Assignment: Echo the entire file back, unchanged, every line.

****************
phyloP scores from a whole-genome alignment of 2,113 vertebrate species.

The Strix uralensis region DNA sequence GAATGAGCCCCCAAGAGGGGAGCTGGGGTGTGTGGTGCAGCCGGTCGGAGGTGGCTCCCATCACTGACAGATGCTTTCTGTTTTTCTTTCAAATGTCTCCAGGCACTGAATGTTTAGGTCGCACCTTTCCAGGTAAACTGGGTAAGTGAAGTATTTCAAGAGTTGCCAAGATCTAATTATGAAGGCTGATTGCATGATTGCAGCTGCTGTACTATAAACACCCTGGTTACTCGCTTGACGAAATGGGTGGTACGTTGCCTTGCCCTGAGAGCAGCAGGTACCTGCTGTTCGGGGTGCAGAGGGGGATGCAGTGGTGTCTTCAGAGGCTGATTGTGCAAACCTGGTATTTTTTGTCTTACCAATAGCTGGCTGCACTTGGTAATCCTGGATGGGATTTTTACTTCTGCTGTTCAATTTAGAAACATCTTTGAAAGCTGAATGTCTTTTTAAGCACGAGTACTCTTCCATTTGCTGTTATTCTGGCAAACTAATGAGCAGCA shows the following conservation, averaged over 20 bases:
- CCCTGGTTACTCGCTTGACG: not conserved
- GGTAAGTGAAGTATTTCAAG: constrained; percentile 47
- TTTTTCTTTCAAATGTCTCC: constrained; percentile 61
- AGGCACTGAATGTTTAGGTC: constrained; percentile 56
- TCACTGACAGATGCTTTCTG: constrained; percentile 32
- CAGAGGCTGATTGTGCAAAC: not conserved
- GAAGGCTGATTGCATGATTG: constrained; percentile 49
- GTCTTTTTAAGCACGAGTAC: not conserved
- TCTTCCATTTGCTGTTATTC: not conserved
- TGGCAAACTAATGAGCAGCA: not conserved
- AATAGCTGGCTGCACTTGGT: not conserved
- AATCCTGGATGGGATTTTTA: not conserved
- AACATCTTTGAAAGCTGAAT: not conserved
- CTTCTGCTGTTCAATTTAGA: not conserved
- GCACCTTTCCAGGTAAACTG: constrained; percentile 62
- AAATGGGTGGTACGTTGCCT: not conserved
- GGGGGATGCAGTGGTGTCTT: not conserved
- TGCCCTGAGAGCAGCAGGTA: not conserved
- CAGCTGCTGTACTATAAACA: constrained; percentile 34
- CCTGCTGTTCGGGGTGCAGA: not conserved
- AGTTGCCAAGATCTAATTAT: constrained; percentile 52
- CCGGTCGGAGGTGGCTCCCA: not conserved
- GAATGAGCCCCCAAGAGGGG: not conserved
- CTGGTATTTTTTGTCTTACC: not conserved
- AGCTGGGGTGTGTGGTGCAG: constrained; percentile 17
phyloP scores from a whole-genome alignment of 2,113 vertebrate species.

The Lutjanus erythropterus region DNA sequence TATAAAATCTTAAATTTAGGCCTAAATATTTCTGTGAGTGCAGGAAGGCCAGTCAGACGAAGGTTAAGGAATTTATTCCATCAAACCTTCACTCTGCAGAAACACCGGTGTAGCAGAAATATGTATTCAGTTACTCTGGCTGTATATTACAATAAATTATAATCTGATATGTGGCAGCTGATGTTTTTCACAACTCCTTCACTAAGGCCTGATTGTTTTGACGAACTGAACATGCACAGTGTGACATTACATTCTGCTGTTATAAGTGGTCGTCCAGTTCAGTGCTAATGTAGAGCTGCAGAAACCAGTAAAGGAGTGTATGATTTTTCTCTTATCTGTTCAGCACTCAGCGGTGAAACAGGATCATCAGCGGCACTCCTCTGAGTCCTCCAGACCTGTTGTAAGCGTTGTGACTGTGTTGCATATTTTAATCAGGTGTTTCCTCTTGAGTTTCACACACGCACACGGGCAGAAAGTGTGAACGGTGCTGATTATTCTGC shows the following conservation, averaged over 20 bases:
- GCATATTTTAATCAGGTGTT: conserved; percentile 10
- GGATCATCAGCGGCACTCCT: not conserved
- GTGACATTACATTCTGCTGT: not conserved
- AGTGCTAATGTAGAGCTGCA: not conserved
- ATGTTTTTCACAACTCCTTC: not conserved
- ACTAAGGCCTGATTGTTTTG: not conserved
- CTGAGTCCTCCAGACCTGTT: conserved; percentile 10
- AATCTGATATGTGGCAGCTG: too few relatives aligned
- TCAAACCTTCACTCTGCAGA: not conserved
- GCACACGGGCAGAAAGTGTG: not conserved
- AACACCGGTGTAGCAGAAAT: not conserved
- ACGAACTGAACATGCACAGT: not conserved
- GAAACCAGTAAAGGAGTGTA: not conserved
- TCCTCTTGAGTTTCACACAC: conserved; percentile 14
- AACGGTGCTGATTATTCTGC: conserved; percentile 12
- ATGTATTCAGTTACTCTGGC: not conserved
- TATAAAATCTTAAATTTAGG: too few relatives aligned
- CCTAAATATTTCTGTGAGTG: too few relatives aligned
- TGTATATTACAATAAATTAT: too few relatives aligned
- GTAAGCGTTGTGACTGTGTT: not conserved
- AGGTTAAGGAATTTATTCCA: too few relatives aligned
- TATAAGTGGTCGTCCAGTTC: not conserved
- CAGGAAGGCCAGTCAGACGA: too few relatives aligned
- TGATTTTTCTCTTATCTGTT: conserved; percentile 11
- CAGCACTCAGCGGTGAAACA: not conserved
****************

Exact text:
phyloP scores from a whole-genome alignment of 2,113 vertebrate species.

The Strix uralensis region DNA sequence GAATGAGCCCCCAAGAGGGGAGCTGGGGTGTGTGGTGCAGCCGGTCGGAGGTGGCTCCCATCACTGACAGATGCTTTCTGTTTTTCTTTCAAATGTCTCCAGGCACTGAATGTTTAGGTCGCACCTTTCCAGGTAAACTGGGTAAGTGAAGTATTTCAAGAGTTGCCAAGATCTAATTATGAAGGCTGATTGCATGATTGCAGCTGCTGTACTATAAACACCCTGGTTACTCGCTTGACGAAATGGGTGGTACGTTGCCTTGCCCTGAGAGCAGCAGGTACCTGCTGTTCGGGGTGCAGAGGGGGATGCAGTGGTGTCTTCAGAGGCTGATTGTGCAAACCTGGTATTTTTTGTCTTACCAATAGCTGGCTGCACTTGGTAATCCTGGATGGGATTTTTACTTCTGCTGTTCAATTTAGAAACATCTTTGAAAGCTGAATGTCTTTTTAAGCACGAGTACTCTTCCATTTGCTGTTATTCTGGCAAACTAATGAGCAGCA shows the following conservation, averaged over 20 bases:
- CCCTGGTTACTCGCTTGACG: not conserved
- GGTAAGTGAAGTATTTCAAG: constrained; percentile 47
- TTTTTCTTTCAAATGTCTCC: constrained; percentile 61
- AGGCACTGAATGTTTAGGTC: constrained; percentile 56
- TCACTGACAGATGCTTTCTG: constrained; percentile 32
- CAGAGGCTGATTGTGCAAAC: not conserved
- GAAGGCTGATTGCATGATTG: constrained; percentile 49
- GTCTTTTTAAGCACGAGTAC: not conserved
- TCTTCCATTTGCTGTTATTC: not conserved
- TGGCAAACTAATGAGCAGCA: not conserved
- AATAGCTGGCTGCACTTGGT: not conserved
- AATCCTGGATGGGATTTTTA: not conserved
- AACATCTTTGAAAGCTGAAT: not conserved
- CTTCTGCTGTTCAATTTAGA: not conserved
- GCACCTTTCCAGGTAAACTG: constrained; percentile 62
- AAATGGGTGGTACGTTGCCT: not conserved
- GGGGGATGCAGTGGTGTCTT: not conserved
- TGCCCTGAGAGCAGCAGGTA: not conserved
- CAGCTGCTGTACTATAAACA: constrained; percentile 34
- CCTGCTGTTCGGGGTGCAGA: not conserved
- AGTTGCCAAGATCTAATTAT: constrained; percentile 52
- CCGGTCGGAGGTGGCTCCCA: not conserved
- GAATGAGCCCCCAAGAGGGG: not conserved
- CTGGTATTTTTTGTCTTACC: not conserved
- AGCTGGGGTGTGTGGTGCAG: constrained; percentile 17
phyloP scores from a whole-genome alignment of 2,113 vertebrate species.

The Lutjanus erythropterus region DNA sequence TATAAAATCTTAAATTTAGGCCTAAATATTTCTGTGAGTGCAGGAAGGCCAGTCAGACGAAGGTTAAGGAATTTATTCCATCAAACCTTCACTCTGCAGAAACACCGGTGTAGCAGAAATATGTATTCAGTTACTCTGGCTGTATATTACAATAAATTATAATCTGATATGTGGCAGCTGATGTTTTTCACAACTCCTTCACTAAGGCCTGATTGTTTTGACGAACTGAACATGCACAGTGTGACATTACATTCTGCTGTTATAAGTGGTCGTCCAGTTCAGTGCTAATGTAGAGCTGCAGAAACCAGTAAAGGAGTGTATGATTTTTCTCTTATCTGTTCAGCACTCAGCGGTGAAACAGGATCATCAGCGGCACTCCTCTGAGTCCTCCAGACCTGTTGTAAGCGTTGTGACTGTGTTGCATATTTTAATCAGGTGTTTCCTCTTGAGTTTCACACACGCACACGGGCAGAAAGTGTGAACGGTGCTGATTATTCTGC shows the following conservation, averaged over 20 bases:
- GCATATTTTAATCAGGTGTT: conserved; percentile 10
- GGATCATCAGCGGCACTCCT: not conserved
- GTGACATTACATTCTGCTGT: not conserved
- AGTGCTAATGTAGAGCTGCA: not conserved
- ATGTTTTTCACAACTCCTTC: not conserved
- ACTAAGGCCTGATTGTTTTG: not conserved
- CTGAGTCCTCCAGACCTGTT: conserved; percentile 10
- AATCTGATATGTGGCAGCTG: too few relatives aligned
- TCAAACCTTCACTCTGCAGA: not conserved
- GCACACGGGCAGAAAGTGTG: not conserved
- AACACCGGTGTAGCAGAAAT: not conserved
- ACGAACTGAACATGCACAGT: not conserved
- GAAACCAGTAAAGGAGTGTA: not conserved
- TCCTCTTGAGTTTCACACAC: conserved; percentile 14
- AACGGTGCTGATTATTCTGC: conserved; percentile 12
- ATGTATTCAGTTACTCTGGC: not conserved
- TATAAAATCTTAAATTTAGG: too few relatives aligned
- CCTAAATATTTCTGTGAGTG: too few relatives aligned
- TGTATATTACAATAAATTAT: too few relatives aligned
- GTAAGCGTTGTGACTGTGTT: not conserved
- AGGTTAAGGAATTTATTCCA: too few relatives aligned
- TATAAGTGGTCGTCCAGTTC: not conserved
- CAGGAAGGCCAGTCAGACGA: too few relatives aligned
- TGATTTTTCTCTTATCTGTT: conserved; percentile 11
- CAGCACTCAGCGGTGAAACA: not conserved